Mr. Speaker, I would like to thank my colleague for his comments and the opportunity he is providing.
It is important to point out some other aspects. I will go back to the evidence of Barbara Cartwright of the Canadian Federation of Humane Societies. She pointed out that the federation deals with private service animals—not law enforcement animals—which are animals that assist the blind or are used in similar circumstances.
In her evidence, Ms. Cartwright said:
Many of our member societies have enforcement authorities and appreciate the relationship between officer and animal. As well, they appreciate the value of deterrents and denunciation.
However, they would like to see greater protection for recognition of other services that are offered to society.
I invite people to carefully read her testimony of April 2015. She really draws attention to the fact that private service animals must be protected. Parliament has a responsibility to send a message that we want to defend these animals and that it is quite simply unacceptable to attack these animals. I do not see that in this bill. It is important to point that out because, once again, this government is taking a step backwards. This was a promise it made in the throne speech. We are now almost at the end of the parliamentary session, and there is still no bill demonstrating that it takes this seriously. It is one thing to say things in speeches, but it is another thing altogether to take action. Unfortunately, the government has not lived up to its obligations in this case.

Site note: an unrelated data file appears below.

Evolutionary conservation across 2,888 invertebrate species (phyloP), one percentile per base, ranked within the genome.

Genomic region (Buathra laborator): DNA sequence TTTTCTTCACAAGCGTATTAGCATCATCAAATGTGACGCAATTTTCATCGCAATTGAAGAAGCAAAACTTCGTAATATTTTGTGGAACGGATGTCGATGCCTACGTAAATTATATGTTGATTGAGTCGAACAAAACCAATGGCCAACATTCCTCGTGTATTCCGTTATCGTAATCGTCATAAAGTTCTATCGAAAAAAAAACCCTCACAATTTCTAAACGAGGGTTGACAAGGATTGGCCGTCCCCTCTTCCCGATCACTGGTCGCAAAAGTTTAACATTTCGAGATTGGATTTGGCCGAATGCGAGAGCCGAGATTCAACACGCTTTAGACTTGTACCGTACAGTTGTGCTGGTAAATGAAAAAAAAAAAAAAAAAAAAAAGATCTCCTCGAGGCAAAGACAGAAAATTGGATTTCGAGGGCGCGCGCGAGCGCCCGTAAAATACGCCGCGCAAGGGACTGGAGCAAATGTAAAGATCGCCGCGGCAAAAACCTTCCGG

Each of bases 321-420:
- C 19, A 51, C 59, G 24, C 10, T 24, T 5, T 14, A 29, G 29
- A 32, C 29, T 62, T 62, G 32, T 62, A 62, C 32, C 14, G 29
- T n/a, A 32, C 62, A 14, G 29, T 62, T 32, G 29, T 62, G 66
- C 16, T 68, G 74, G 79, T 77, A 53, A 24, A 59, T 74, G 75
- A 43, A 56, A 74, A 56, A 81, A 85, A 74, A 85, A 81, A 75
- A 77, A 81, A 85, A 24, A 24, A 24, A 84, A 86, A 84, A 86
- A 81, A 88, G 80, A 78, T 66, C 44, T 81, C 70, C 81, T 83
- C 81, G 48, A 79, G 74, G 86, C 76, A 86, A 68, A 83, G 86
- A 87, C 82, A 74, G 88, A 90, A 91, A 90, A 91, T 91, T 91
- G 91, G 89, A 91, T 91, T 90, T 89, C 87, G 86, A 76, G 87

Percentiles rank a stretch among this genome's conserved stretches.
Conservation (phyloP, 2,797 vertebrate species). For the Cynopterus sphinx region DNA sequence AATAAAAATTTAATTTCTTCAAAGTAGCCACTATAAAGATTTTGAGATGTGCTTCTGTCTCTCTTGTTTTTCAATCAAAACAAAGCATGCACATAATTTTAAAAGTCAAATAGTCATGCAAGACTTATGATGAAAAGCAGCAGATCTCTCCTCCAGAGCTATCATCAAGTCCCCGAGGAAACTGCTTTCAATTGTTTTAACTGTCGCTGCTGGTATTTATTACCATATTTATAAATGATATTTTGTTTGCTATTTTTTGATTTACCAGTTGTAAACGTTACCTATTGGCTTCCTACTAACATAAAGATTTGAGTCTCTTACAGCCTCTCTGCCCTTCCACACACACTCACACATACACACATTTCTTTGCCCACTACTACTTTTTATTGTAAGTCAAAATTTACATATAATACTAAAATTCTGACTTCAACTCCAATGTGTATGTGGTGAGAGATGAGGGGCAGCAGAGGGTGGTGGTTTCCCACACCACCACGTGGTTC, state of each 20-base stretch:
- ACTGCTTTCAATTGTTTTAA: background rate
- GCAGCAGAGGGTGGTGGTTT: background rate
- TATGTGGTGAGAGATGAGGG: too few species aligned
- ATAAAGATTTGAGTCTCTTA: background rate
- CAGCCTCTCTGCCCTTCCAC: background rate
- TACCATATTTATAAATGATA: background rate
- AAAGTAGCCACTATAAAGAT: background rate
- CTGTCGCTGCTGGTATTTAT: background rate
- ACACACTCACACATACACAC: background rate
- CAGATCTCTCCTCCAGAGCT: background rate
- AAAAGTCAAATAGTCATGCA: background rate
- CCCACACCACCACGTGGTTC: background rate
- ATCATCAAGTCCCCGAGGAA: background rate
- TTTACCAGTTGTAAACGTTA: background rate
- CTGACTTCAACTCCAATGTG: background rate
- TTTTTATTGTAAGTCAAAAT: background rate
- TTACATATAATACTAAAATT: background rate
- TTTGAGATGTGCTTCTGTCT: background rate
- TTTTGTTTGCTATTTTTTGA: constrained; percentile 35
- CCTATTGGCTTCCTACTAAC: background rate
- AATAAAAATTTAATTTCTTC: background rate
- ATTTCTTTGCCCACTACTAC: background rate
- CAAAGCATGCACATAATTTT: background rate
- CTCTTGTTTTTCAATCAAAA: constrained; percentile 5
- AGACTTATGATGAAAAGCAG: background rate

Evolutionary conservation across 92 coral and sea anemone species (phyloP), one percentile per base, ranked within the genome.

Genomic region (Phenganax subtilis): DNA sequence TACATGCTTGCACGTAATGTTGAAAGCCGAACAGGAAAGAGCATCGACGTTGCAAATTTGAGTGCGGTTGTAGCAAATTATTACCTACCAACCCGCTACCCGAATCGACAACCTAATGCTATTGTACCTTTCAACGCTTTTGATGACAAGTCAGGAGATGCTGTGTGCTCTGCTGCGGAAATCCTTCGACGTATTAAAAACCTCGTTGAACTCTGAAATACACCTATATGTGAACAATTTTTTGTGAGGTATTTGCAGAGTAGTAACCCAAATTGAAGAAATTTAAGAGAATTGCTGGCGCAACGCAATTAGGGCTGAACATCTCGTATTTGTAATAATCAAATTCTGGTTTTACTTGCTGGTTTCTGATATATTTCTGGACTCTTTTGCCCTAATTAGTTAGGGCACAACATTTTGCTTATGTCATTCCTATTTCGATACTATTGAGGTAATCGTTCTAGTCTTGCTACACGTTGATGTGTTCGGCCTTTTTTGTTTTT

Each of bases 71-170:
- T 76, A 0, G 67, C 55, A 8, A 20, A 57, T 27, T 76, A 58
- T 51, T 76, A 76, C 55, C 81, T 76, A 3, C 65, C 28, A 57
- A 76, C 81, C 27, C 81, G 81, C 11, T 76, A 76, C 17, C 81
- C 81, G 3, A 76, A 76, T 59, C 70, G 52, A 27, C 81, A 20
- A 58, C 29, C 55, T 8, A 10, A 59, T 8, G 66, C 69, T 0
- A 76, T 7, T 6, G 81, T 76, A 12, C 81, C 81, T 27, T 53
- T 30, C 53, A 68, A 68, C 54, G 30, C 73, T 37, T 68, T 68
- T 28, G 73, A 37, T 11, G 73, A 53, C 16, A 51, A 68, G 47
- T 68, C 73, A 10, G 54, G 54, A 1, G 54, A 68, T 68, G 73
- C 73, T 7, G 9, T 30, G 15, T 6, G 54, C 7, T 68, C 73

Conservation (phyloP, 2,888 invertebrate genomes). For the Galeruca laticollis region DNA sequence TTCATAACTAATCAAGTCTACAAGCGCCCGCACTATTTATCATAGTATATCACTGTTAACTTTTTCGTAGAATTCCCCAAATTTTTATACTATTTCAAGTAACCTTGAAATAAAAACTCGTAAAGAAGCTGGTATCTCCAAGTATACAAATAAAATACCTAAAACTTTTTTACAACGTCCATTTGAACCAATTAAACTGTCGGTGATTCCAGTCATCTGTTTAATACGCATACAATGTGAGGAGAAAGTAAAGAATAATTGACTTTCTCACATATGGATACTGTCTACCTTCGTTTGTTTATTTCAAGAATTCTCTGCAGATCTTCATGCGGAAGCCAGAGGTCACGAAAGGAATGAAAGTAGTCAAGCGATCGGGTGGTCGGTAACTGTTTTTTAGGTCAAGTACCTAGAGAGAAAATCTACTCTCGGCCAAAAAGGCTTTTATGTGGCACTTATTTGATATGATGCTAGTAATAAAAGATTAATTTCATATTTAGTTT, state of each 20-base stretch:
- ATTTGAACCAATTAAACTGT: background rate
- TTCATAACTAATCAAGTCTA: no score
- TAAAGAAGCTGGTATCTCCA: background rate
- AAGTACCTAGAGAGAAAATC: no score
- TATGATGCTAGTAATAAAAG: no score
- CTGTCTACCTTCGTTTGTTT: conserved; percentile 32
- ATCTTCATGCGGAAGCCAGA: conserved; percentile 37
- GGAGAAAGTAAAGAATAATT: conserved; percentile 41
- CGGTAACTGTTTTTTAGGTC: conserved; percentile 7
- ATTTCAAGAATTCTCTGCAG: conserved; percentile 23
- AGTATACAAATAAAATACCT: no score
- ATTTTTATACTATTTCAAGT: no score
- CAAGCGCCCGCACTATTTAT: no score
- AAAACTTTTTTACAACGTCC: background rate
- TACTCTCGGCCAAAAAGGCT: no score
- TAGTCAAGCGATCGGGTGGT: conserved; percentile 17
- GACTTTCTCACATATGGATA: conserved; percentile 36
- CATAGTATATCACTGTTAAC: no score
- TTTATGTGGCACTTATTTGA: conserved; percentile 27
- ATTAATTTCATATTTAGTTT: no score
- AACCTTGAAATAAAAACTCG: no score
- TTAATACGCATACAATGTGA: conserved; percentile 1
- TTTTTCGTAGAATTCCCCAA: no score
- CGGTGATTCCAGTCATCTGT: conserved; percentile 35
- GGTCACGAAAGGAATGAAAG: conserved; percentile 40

Quite frankly, I believe that it has a great responsibility in this regard.